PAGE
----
The Importance of 676 to Your Dog
It's a beautiful day; don't let it get away.
I stumbled upon this post, written in February of 2016, while perusing my old site. Obviously, a lot has changed since I wrote it. Somehow it seems even more pertinent today than when I wrote it all those years ago.
This time of year can kinda suck if you have asthma. Which I do. I’ve got an upper respiratory infection on top of it. I’m miserable. I feel like death warmed over.
Then I realized that I was being stupid. The temperature is 53 degrees – warm for Cleveland (or the Arctic Tundra, but I repeat myself). The sun is shining. It’s an okay day for hiking, or at least going for a short walk with my best friend. And here I was squandering it feeling sorry for myself, which is what I’ve been doing or the past 2 days.
Yes I’m legitimately sick. But that doesn’t negate my dogs’ need for activity.
I’ve been cutting corners and exercising the easy ways, using the treadmill for Orion, and a backpack plus some minor agility for Sparta, but nothing really beats a good walk. Sunshine only adds to the benefit. It was time for me to suck it up and go outside. But I still don’t want to.
Then I saw an update in the mail from my dog’s vet, reminding me that Sparta was due for her rabies shot. I looked through her medical records to verify, and stumbled across something that I’d forgotten: Sparta is 7 years old.
Now, that’s not such a big deal. She’s not old (yet), but it did make me stop and reflect. Most dogs live to be roughly 13 years old. That equals only 676 weekends. So far she’s almost exactly halfway through that allotment. So technically speaking, she only has 338 weekends left with me. That means, at the very most, we are down to 169 weekends to drive that hour down to Bow Wow Beach, so I can watch her swim. We only have so many hikes left together. Only so many more times she can jump into the backseat of my car without help. And there I was, squandering this time because I have a cold.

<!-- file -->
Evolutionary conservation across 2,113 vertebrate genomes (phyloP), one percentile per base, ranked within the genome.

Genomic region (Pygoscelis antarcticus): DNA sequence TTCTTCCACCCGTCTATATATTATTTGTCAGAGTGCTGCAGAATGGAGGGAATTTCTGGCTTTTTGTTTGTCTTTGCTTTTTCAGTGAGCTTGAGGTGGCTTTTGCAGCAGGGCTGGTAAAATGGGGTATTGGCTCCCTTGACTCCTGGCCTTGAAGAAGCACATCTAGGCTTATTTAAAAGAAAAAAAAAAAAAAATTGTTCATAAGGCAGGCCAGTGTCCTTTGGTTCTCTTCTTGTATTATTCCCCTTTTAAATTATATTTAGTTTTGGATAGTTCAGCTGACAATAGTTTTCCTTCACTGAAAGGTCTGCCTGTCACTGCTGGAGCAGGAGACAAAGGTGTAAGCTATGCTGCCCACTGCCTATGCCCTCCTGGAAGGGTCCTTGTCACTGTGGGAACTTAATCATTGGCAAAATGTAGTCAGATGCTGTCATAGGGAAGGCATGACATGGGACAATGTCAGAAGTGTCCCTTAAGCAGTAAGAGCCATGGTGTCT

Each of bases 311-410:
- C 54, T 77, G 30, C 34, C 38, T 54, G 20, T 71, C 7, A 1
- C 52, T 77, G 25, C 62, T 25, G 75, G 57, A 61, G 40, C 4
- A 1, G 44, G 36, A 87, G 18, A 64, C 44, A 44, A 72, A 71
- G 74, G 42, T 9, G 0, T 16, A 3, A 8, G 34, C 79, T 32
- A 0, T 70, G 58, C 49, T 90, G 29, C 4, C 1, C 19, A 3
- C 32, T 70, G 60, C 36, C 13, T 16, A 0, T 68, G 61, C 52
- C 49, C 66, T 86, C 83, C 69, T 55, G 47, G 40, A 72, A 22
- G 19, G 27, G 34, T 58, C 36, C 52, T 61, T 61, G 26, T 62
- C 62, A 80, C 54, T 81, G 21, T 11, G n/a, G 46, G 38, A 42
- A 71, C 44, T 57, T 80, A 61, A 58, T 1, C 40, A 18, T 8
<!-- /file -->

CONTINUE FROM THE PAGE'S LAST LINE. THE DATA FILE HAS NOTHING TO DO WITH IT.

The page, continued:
Sometimes we think of dogs in human terms, including how much time we’re given together. At 39 years my young(ish) age, I still have a lot of time left. We tend to include our dogs in that time because we assume that they’ll always be there. But there is a set amount of time with them. Perhaps 676 seems like a lot of weekends to romp with with your dogs. Enough time to do do anything you want. But I’ve already used up half of those with Sparta.
It made me think. I train so many dogs in a week, sometimes it felt that my own dogs were always last on the list for my attention. It made me, well…
So I took my dogs for a walk. Not far. Just far enough to change my perspective. Which was far enough to make me want to hike even farther. I’m not going to waste today anymore.
****** As you may already know, I didn't quite have that much time left with Sparta. She left us this last winter to join the others we have lost across the rainbow bridge, at the age of 12. Her best friend in our house, our cat, Echo, left us to join her on the journey not even a month later.
Orion is now our senior, at almost 11 years old. Ellis, my new addition, is a sprightly 2.5 years old, but I'm never going to assume I have enough time with them that time is no longer precious.
So now I take that walk that I didn't want to (and feel better for it). I play a few rounds of fetch with Ellis (even though I have so many other things I need to get done). As my wise grandmother, who raised 7 children of her own, told me once:
Your kids won't remember if your house was clean, but they will always remember that you always had the time to read a book to them.
I don't remember if Grandma Parobechek's house was clean, but I do remember she always had time for me, along with her 21 other grandchildren.
Kerry Stack Darwin Dogs
Dog Training in Cleveland, Ohio